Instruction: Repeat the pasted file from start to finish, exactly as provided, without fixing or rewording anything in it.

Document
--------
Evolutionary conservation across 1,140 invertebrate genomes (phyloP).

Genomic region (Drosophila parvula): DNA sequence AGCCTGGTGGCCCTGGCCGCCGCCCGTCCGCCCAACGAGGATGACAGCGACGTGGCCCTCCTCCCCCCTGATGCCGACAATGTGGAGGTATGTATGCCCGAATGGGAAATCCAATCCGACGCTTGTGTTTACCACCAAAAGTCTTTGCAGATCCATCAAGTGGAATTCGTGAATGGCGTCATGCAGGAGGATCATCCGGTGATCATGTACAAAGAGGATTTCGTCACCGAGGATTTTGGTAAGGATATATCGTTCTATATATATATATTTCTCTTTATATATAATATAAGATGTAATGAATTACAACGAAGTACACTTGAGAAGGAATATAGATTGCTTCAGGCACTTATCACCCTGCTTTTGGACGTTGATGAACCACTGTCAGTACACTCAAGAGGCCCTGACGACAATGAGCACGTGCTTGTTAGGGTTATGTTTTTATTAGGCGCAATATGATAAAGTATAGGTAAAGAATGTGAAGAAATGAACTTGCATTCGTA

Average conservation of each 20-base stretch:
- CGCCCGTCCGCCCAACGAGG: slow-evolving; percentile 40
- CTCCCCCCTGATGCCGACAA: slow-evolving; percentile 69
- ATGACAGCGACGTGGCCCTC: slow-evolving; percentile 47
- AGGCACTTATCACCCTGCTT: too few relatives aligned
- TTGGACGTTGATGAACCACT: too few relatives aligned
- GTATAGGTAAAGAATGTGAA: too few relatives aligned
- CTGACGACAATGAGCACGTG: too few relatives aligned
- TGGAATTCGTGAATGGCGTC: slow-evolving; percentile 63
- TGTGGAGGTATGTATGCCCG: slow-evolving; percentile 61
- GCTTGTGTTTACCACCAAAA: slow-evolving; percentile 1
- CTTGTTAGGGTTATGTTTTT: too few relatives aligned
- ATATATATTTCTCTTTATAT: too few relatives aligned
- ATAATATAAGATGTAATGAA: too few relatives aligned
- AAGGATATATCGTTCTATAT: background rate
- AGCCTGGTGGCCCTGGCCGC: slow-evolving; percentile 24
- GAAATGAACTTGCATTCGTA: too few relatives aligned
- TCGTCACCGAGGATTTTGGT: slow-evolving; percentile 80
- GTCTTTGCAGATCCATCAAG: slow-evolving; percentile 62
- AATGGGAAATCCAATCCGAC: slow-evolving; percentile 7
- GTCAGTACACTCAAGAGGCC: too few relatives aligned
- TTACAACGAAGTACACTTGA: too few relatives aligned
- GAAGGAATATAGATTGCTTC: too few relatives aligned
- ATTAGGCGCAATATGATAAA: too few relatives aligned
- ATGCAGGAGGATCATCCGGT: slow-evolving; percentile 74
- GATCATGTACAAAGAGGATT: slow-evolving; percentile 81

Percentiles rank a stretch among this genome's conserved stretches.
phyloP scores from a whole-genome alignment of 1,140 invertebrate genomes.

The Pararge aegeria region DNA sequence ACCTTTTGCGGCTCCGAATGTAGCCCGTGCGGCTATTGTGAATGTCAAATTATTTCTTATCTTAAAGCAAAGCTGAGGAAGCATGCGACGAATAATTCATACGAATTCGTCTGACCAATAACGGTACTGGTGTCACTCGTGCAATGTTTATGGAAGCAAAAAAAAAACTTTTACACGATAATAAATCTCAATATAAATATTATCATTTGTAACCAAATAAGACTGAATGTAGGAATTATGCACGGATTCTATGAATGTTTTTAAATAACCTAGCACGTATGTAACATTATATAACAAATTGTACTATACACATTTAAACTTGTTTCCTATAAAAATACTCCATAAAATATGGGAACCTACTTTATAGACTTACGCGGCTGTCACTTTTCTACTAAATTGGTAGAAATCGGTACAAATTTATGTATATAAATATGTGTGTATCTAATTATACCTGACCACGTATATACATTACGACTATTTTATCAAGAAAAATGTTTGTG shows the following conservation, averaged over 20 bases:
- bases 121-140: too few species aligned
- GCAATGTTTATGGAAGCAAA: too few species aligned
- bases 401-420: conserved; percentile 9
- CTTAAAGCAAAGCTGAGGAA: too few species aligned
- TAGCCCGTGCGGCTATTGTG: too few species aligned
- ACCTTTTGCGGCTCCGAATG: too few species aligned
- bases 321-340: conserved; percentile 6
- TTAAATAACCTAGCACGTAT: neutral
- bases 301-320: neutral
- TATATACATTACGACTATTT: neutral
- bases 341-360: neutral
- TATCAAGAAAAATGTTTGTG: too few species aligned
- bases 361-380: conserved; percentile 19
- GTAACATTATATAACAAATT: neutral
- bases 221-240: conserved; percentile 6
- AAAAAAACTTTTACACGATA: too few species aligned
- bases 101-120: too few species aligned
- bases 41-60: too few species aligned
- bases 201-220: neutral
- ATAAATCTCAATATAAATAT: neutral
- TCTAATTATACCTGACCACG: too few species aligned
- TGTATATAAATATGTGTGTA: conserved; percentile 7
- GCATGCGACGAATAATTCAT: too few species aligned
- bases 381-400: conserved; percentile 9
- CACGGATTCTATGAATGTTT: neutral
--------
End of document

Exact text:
Evolutionary conservation across 1,140 invertebrate genomes (phyloP).

Genomic region (Drosophila parvula): DNA sequence AGCCTGGTGGCCCTGGCCGCCGCCCGTCCGCCCAACGAGGATGACAGCGACGTGGCCCTCCTCCCCCCTGATGCCGACAATGTGGAGGTATGTATGCCCGAATGGGAAATCCAATCCGACGCTTGTGTTTACCACCAAAAGTCTTTGCAGATCCATCAAGTGGAATTCGTGAATGGCGTCATGCAGGAGGATCATCCGGTGATCATGTACAAAGAGGATTTCGTCACCGAGGATTTTGGTAAGGATATATCGTTCTATATATATATATTTCTCTTTATATATAATATAAGATGTAATGAATTACAACGAAGTACACTTGAGAAGGAATATAGATTGCTTCAGGCACTTATCACCCTGCTTTTGGACGTTGATGAACCACTGTCAGTACACTCAAGAGGCCCTGACGACAATGAGCACGTGCTTGTTAGGGTTATGTTTTTATTAGGCGCAATATGATAAAGTATAGGTAAAGAATGTGAAGAAATGAACTTGCATTCGTA

Average conservation of each 20-base stretch:
- CGCCCGTCCGCCCAACGAGG: slow-evolving; percentile 40
- CTCCCCCCTGATGCCGACAA: slow-evolving; percentile 69
- ATGACAGCGACGTGGCCCTC: slow-evolving; percentile 47
- AGGCACTTATCACCCTGCTT: too few relatives aligned
- TTGGACGTTGATGAACCACT: too few relatives aligned
- GTATAGGTAAAGAATGTGAA: too few relatives aligned
- CTGACGACAATGAGCACGTG: too few relatives aligned
- TGGAATTCGTGAATGGCGTC: slow-evolving; percentile 63
- TGTGGAGGTATGTATGCCCG: slow-evolving; percentile 61
- GCTTGTGTTTACCACCAAAA: slow-evolving; percentile 1
- CTTGTTAGGGTTATGTTTTT: too few relatives aligned
- ATATATATTTCTCTTTATAT: too few relatives aligned
- ATAATATAAGATGTAATGAA: too few relatives aligned
- AAGGATATATCGTTCTATAT: background rate
- AGCCTGGTGGCCCTGGCCGC: slow-evolving; percentile 24
- GAAATGAACTTGCATTCGTA: too few relatives aligned
- TCGTCACCGAGGATTTTGGT: slow-evolving; percentile 80
- GTCTTTGCAGATCCATCAAG: slow-evolving; percentile 62
- AATGGGAAATCCAATCCGAC: slow-evolving; percentile 7
- GTCAGTACACTCAAGAGGCC: too few relatives aligned
- TTACAACGAAGTACACTTGA: too few relatives aligned
- GAAGGAATATAGATTGCTTC: too few relatives aligned
- ATTAGGCGCAATATGATAAA: too few relatives aligned
- ATGCAGGAGGATCATCCGGT: slow-evolving; percentile 74
- GATCATGTACAAAGAGGATT: slow-evolving; percentile 81

Percentiles rank a stretch among this genome's conserved stretches.
phyloP scores from a whole-genome alignment of 1,140 invertebrate genomes.

The Pararge aegeria region DNA sequence ACCTTTTGCGGCTCCGAATGTAGCCCGTGCGGCTATTGTGAATGTCAAATTATTTCTTATCTTAAAGCAAAGCTGAGGAAGCATGCGACGAATAATTCATACGAATTCGTCTGACCAATAACGGTACTGGTGTCACTCGTGCAATGTTTATGGAAGCAAAAAAAAAACTTTTACACGATAATAAATCTCAATATAAATATTATCATTTGTAACCAAATAAGACTGAATGTAGGAATTATGCACGGATTCTATGAATGTTTTTAAATAACCTAGCACGTATGTAACATTATATAACAAATTGTACTATACACATTTAAACTTGTTTCCTATAAAAATACTCCATAAAATATGGGAACCTACTTTATAGACTTACGCGGCTGTCACTTTTCTACTAAATTGGTAGAAATCGGTACAAATTTATGTATATAAATATGTGTGTATCTAATTATACCTGACCACGTATATACATTACGACTATTTTATCAAGAAAAATGTTTGTG shows the following conservation, averaged over 20 bases:
- bases 121-140: too few species aligned
- GCAATGTTTATGGAAGCAAA: too few species aligned
- bases 401-420: conserved; percentile 9
- CTTAAAGCAAAGCTGAGGAA: too few species aligned
- TAGCCCGTGCGGCTATTGTG: too few species aligned
- ACCTTTTGCGGCTCCGAATG: too few species aligned
- bases 321-340: conserved; percentile 6
- TTAAATAACCTAGCACGTAT: neutral
- bases 301-320: neutral
- TATATACATTACGACTATTT: neutral
- bases 341-360: neutral
- TATCAAGAAAAATGTTTGTG: too few species aligned
- bases 361-380: conserved; percentile 19
- GTAACATTATATAACAAATT: neutral
- bases 221-240: conserved; percentile 6
- AAAAAAACTTTTACACGATA: too few species aligned
- bases 101-120: too few species aligned
- bases 41-60: too few species aligned
- bases 201-220: neutral
- ATAAATCTCAATATAAATAT: neutral
- TCTAATTATACCTGACCACG: too few species aligned
- TGTATATAAATATGTGTGTA: conserved; percentile 7
- GCATGCGACGAATAATTCAT: too few species aligned
- bases 381-400: conserved; percentile 9
- CACGGATTCTATGAATGTTT: neutral